Floripa is a large city consisting of an industrial part on the mainland and a more residential part on the Ilha Santa Catarina – sometimes confusing to drive due to the many one way streets – a few times excited drivers coming towards us gesticulated that we were not quite observing the traffic rules. The problem was that the are no prominent signs indicating one ways  and, if lucky, there is a small arrow on the street name sign. As we realised later, this seems to be the standard signage in many countries.


In the northern suburb Canasveieras we found a quiet camping spot at Caminho do Rei, where we had hot showers, could wash some laundry but the Wifi was very slow.

On Sunday we took a drive around the island Santa Catarina and frequented some of the beaches and surf spots – we particularly enjoyed the area around Praia Mocambique, as it was along the nature park Estadenal Rio de Vermelho and not developed.

Many of the other beaches were all fronted by condominiums and difficult to park and to access. Returning late afternoon we decided to spent another night at Caminho de Rei Camping and it offered us a good opportunity to have a decent piece of beef on our braai.

After an early breakfast and sorting the not-so-dry freshly washed clothing we ventured into the old part of Santa Catalina which really tested Karin’s navigation skills on the i-Pad – one way streets, not clearly marked, but Pocket Earth was our saviour as so often and we found parking close to the cathedral and plaza, which was dominated by an wonderful old ficus tree.

From here we proceeded north past São José and Itapema on a busy highway. The number of trucks on the roads in Brazil required concentration especially in our right-hand drive vehicle. At a wonderful small town with an excellent surfer beach, Balnerario Camboriú, we got lured into a seafood restaurant – excellent and more expensive than expected (large platter for two and drinks – Real 206).

No regrets, it was very good and our last opportunity to sample the local seafood as our route was now taking us inland to Blumenau, through the heartland of underwear, swimwear and leggings manufacturers – tempting placards and small shops all along the way.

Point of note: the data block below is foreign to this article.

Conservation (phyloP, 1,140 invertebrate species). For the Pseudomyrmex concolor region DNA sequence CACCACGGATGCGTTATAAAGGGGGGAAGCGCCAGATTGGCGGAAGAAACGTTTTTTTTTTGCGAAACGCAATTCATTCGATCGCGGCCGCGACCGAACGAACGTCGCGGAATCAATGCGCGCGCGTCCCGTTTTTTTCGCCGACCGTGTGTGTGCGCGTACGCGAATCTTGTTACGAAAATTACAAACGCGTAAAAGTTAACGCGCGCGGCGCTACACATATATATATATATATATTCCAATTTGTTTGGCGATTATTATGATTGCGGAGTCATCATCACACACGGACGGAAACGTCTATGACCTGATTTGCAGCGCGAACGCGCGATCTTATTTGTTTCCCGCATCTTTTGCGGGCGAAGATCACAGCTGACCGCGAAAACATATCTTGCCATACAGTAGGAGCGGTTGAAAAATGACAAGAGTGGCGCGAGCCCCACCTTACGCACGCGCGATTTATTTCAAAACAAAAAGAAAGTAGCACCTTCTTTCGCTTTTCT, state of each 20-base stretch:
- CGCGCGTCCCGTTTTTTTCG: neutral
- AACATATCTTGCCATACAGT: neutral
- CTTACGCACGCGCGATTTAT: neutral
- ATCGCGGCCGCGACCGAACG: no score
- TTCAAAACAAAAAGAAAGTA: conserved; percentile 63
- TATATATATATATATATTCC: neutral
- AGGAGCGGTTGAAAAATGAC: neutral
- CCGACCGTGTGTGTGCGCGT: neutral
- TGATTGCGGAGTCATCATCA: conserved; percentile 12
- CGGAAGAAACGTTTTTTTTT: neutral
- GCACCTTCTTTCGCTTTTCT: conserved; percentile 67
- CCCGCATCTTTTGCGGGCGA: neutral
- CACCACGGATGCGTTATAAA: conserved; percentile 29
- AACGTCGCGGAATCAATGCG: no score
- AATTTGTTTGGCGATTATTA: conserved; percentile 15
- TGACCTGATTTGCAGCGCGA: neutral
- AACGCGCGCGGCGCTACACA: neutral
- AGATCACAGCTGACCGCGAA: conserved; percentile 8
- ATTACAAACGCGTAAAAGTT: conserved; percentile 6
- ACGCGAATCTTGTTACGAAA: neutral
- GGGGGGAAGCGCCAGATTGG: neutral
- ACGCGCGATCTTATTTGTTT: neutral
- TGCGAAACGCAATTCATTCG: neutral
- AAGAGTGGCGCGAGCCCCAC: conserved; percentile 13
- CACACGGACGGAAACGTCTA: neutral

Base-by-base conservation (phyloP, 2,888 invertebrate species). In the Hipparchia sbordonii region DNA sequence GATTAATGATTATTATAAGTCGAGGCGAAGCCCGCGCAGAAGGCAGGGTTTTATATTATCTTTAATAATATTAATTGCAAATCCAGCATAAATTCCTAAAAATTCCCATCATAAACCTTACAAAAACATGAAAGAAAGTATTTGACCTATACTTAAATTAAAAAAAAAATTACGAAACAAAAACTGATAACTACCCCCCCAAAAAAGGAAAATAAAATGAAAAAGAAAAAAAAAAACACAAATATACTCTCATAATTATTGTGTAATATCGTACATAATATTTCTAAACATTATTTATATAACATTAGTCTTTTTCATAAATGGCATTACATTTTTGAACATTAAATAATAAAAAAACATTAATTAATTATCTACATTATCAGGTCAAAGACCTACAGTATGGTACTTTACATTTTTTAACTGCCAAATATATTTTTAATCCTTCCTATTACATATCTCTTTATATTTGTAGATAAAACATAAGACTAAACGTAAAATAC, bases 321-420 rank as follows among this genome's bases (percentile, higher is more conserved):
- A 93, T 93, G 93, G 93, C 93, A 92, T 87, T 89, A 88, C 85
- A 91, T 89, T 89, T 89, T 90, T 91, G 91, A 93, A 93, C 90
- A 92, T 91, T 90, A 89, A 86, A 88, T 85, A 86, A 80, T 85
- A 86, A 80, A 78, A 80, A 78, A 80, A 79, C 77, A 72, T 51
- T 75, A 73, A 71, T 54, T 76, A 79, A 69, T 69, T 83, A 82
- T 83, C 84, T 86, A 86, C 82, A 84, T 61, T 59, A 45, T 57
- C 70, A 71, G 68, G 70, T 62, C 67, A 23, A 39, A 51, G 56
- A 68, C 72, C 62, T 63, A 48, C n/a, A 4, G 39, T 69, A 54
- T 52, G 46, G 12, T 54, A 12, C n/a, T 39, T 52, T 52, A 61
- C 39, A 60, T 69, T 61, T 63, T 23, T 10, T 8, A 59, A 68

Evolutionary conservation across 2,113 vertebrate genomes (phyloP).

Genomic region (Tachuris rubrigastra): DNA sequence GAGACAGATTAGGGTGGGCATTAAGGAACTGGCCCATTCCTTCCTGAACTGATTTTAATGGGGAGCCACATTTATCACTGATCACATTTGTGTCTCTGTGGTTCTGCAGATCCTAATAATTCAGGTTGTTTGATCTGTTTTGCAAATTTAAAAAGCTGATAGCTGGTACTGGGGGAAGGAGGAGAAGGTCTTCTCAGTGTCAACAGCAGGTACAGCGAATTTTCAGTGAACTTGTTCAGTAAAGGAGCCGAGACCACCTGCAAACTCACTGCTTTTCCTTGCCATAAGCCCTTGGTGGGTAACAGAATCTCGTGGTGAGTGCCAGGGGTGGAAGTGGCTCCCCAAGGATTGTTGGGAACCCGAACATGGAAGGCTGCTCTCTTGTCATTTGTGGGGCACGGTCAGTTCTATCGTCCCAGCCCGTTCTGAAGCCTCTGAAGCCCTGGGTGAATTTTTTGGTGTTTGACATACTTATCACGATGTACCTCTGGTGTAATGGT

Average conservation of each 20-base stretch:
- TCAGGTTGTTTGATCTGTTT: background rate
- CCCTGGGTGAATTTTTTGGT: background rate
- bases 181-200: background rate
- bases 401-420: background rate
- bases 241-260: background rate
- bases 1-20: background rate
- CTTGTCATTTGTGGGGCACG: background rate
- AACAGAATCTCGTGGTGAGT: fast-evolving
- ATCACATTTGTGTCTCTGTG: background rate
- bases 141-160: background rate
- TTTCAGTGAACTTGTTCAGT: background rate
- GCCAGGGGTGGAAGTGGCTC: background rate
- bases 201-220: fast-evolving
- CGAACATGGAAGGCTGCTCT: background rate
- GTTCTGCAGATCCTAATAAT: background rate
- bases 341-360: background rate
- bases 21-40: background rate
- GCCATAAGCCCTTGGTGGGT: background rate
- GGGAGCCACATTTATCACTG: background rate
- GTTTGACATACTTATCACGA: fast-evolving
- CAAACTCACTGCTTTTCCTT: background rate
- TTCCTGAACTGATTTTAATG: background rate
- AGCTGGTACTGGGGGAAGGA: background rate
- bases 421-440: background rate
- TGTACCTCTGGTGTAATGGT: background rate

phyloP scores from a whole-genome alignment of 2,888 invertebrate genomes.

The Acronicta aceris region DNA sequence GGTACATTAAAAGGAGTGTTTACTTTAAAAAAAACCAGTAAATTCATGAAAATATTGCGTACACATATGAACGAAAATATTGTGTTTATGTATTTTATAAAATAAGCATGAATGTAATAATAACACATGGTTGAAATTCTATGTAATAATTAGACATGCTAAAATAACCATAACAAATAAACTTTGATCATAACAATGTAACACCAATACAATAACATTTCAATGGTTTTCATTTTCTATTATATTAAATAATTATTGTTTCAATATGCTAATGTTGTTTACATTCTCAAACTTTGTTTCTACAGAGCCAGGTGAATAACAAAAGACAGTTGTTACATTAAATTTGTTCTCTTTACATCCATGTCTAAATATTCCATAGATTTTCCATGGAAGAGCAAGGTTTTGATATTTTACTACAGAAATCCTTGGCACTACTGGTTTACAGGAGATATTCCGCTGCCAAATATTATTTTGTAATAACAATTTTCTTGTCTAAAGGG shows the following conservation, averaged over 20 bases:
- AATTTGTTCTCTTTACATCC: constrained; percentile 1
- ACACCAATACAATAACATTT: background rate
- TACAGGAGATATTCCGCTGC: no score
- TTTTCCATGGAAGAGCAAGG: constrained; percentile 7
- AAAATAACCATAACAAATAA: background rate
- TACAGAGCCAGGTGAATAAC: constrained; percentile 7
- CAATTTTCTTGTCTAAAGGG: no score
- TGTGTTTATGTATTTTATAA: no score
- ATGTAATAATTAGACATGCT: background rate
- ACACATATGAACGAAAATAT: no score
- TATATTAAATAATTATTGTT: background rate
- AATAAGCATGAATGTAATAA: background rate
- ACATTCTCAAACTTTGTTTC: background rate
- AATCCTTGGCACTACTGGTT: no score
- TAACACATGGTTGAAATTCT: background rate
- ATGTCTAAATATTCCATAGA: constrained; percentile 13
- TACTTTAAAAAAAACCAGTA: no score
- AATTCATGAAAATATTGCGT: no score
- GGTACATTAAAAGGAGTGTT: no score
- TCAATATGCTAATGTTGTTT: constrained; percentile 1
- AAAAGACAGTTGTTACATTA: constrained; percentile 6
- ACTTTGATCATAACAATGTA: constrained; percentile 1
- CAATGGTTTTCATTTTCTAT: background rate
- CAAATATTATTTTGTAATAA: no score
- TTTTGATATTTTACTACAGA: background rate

At Blumenau we found camping very close to the famous Oktoberfest venue at Camping Florestal, Real 50 for 2 in a lawned backyard of a business amongst some highrise buildings. Pity the little stream running past smelled of sewage, we parked closer to a wall only to realize next morning very early it was a bus depot and busses left around 5am.

However, it was convenient to walk from here to Villa Germanica, which hosts the annual Oktoberfest –the biggest in Brasil. Here you can buy all paraphernalia required to look Bavarian for the occasion –beermugs, hats, Dirndl outfits, lederhosen – but hardly any German was spoken.

After visiting the town centre to buy a SIM card at Vivo for our hotspot ( Real 40 for 4.8Gb per month) and to see some of the German-influenced architecture and we visited the modern cathedral.

Thereafter we proceeded to Pomerode, another neat town established by German immigrants. We decided to proceed via Jaraguá do Sol and turned down to Corupa (plenty banana plantations here) where we stayed at Camping Rio Novo, in order to climb up the trail in the Reserva Battistella along 13 waterfalls (6km total) ending with the 125m high Salto Grande.

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We continued on the BR280 via Rio Negrinho, Mafra, Unio da Victória and took the gravel road to Porto Victório,

along Rio Iguaçu, and then northerly to Bituruma, hilly landscapes with a lot of agriculture, finally ending in Entre Rios at hangar 03 at the little airport just outside Village 01,where we received a friendly welcome by owner Walter Milla and Karoline Heinrich. A very inviting post on i-Overlander lured us here.

Walter’s crop spray airplanes are parked here and we learned that Entre Rios consists of 5 villages of the German Donauschwaben that have emigrated here and build a thriving community based on a cooperative system. When the 500 families arrived in 1950, 12-20sqm houses were built cooperatively, all the same using the Araucaria wood and every family received a 5000sqm plot with adjacent 1ha field and 100ha to be paid back. It is amazing what they have developed since – intensive agriculture with some farmers having 20000ha under crops, a very large silo storage as well as a malting works that supplies 17% of Brazil’s malt. No longer are any of the original dwellings used, they have made way to large and modern houses, a museum, hospital and administration complex. Next day Siegfried Milla, Walters father, was our host and tour guide and we visited the interesting museum as well as the memorial house of the previous co-ops president, Mathias and Elizabeth Leh.

Karoline owns Brot& Café in town where you can have traditional lunch or just a cup of coffee and excellent cake. Also not to be missed is an evening at the brewery and restaurant Donau Bier!.

From this community we learned that close by was a similarly successful Dutch colony and we decided it would be worth visiting Carambei. We wanted to see the Parque Historico where we were told overnighting with an RV was possible –although no baheiro (bathrooms) being a problem by night. Through our contact with Douwtje van Westering, a guide of Cooptur in Carambei, we met Dick van Geus, whose family owned the land where the historical Parque has been developed on and finally parked at a private facenda owned by Gerda van Geus and had a wonderful evening at this friendly and welcoming community. Our knowledge of Afrikaans certainly broke the ice but a number of people here also spoke German.

The park also houses an interesting collection of butterflies and moths gathered over many years by Adolpho Los.

If travelers are interested, contact Douwtje for a tour.

Next morning we continued towards Tibagi, on the way we wanted to see a canyon in the Parque Estadual do Guartelá – closed on Mondays like many other attractions like the museum in Castrolanda – it seems Mondays all attractions are closed in this region.

This blog covers 1-17th September 2017